How negatively impactful is $506 million to the American taxpayer? Given that we hear numbers such as $1.2 trillion bandied about as Congress looks for an approach to trim the deficit, $506 million is clearly a drop in the bucket.
Is this a lot of money that will have a negative impact on our country? Maybe not: $506 million is 1/100th of 1 percent of the federal budget. It averages out to $1.35 per U.S. citizen per year. You can barely buy a cup of coffee or a fountain drink for $1.35.
My point is that big and huge numbers are hard for your audiences to fathom. They can be scary or seem preposterous -- anything except real. So people tune them out.
As a business speaker you may have to make some points about very large numbers, however you must make those numbers understandable to your listeners. So instead of saying that $506 million is the barest fraction of the federal budget, the writer took it to the individual level--$1.35 per U.S. Citizen. That puts the expenditure into a context that's meaningful for the audience.
A recent client wanted to talk about 53,000,000 surface operations at airports annually. He wanted to make the point that every pilot needs to be more safety conscious than ever. A better way to make that point is to break the total number down to something meaningful to each individual pilot at the time he or she is taking off or landing. What does that mean to each specific pilot? It turns out that there are 100 surface operations every minute. Now each pilot has a context into which to put his or her actions during take off and landing.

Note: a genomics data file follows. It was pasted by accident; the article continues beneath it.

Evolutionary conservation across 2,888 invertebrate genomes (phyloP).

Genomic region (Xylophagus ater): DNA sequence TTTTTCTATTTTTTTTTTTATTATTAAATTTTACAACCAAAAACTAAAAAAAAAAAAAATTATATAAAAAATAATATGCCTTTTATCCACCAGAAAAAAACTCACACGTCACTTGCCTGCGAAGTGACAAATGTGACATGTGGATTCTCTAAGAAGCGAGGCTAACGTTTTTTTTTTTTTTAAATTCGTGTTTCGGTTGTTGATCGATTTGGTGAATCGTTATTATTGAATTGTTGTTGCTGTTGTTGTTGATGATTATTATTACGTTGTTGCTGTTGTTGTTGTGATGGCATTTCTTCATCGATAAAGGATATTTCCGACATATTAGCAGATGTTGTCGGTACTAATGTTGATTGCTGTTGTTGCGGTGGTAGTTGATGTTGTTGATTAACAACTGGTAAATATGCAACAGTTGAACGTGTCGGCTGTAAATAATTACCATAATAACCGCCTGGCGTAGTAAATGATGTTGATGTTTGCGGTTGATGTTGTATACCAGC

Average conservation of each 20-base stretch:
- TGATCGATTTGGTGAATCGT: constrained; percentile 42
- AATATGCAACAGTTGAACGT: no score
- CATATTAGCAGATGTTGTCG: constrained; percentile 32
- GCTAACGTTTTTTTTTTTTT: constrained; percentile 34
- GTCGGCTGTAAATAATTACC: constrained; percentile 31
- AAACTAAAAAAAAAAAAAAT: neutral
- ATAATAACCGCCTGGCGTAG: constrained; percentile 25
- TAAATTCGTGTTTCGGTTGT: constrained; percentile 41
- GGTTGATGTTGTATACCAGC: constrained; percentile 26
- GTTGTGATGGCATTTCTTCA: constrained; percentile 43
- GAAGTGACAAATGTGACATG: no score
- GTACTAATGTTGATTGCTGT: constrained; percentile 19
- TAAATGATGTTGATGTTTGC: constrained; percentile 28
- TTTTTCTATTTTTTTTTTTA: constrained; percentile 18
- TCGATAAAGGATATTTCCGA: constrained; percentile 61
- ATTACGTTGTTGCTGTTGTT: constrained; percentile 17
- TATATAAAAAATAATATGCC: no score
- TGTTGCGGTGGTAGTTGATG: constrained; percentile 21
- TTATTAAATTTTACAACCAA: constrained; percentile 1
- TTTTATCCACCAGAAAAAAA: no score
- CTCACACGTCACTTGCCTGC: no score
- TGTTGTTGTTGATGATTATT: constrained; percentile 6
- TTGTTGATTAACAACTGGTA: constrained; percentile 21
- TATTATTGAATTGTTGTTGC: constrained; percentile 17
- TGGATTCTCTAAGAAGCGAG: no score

When you speak about numbers be sure that every audience member will be able to understand them. Big numbers may make people's head swivel, but will they stick? Go ahead and say the big number, then break it down to a size and context everyone can take to heart for the long term.